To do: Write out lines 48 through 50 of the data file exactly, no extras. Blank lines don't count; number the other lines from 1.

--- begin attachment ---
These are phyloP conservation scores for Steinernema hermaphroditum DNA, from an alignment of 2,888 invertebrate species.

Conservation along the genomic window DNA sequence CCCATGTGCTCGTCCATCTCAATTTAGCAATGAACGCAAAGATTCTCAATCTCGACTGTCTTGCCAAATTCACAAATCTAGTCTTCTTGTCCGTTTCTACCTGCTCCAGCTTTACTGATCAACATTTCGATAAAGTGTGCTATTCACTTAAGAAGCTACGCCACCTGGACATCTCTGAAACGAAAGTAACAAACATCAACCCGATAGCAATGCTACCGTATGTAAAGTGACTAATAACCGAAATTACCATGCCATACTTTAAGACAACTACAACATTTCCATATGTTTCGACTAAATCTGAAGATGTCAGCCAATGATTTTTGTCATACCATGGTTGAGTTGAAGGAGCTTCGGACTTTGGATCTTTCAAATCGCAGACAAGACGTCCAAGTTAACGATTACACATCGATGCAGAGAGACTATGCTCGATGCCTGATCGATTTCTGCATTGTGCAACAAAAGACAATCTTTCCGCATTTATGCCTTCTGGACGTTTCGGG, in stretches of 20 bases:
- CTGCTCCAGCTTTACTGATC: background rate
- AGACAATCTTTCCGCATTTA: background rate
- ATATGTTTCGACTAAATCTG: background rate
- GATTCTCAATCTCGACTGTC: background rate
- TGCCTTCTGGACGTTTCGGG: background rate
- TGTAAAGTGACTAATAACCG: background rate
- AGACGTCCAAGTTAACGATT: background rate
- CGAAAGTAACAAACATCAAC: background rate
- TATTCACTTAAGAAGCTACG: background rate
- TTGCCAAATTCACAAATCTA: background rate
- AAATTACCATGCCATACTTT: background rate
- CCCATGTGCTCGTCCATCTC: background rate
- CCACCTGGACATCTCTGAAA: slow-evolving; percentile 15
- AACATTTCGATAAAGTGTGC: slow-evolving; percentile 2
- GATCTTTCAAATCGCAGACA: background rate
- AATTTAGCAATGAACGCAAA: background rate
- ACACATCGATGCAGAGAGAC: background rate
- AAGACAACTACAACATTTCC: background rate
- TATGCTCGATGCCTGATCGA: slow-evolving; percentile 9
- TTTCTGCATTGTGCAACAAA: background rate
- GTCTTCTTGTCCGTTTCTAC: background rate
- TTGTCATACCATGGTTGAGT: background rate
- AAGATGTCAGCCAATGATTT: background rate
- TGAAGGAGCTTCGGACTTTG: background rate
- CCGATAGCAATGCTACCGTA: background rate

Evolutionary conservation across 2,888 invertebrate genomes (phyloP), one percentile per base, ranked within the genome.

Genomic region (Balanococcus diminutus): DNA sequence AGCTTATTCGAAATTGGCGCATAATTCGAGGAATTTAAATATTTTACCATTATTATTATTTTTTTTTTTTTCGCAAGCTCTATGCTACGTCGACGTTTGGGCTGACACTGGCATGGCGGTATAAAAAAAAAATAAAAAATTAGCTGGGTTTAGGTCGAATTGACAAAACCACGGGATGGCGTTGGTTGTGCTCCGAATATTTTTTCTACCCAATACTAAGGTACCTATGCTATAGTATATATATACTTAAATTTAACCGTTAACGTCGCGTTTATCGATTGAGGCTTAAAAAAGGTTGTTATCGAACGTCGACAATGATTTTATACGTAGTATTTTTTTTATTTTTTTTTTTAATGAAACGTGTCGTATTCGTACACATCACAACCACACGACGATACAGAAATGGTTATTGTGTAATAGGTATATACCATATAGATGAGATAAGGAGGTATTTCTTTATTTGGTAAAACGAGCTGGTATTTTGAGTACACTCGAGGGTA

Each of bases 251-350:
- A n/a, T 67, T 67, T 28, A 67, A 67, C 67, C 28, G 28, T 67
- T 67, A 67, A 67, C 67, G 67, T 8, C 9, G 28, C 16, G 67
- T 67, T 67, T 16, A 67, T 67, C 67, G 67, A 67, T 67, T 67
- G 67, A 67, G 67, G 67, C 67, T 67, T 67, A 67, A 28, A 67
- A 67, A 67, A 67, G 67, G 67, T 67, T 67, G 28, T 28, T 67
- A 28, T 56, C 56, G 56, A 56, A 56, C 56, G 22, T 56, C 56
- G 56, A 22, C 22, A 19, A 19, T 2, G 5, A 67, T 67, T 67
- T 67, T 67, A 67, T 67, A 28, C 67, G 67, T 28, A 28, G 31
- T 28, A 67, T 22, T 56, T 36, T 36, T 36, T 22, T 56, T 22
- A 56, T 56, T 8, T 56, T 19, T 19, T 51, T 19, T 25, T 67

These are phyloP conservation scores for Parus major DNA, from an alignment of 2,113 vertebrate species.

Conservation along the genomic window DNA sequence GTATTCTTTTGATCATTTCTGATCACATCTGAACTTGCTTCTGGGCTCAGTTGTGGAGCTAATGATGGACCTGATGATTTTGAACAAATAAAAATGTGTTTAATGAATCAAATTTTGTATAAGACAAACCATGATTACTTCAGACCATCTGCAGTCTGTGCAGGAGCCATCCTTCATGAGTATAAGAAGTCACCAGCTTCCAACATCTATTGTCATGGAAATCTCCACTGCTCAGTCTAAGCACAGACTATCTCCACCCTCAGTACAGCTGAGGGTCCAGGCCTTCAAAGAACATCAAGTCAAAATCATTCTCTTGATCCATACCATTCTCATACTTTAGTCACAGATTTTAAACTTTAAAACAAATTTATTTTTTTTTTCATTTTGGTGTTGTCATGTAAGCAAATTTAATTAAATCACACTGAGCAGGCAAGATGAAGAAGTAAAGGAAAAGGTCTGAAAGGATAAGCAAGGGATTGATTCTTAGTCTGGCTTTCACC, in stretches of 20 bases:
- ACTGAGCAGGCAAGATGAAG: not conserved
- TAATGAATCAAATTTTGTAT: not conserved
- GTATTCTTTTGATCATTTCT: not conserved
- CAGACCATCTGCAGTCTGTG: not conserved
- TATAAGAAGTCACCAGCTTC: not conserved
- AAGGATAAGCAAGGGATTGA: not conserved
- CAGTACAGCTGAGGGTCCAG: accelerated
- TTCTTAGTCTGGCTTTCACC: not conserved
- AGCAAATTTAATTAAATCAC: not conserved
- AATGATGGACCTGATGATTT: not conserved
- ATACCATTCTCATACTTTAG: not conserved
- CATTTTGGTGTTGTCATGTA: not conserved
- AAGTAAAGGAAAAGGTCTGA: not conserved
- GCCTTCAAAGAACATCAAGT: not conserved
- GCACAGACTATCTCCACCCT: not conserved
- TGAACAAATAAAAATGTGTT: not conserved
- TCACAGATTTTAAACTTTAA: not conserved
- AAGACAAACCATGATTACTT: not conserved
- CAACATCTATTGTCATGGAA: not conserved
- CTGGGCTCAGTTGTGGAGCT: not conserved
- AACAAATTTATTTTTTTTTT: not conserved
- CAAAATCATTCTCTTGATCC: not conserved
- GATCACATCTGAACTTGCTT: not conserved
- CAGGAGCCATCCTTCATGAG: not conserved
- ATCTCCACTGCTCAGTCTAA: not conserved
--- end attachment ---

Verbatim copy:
- AAGGATAAGCAAGGGATTGA: not conserved
- CAGTACAGCTGAGGGTCCAG: accelerated
- TTCTTAGTCTGGCTTTCACC: not conserved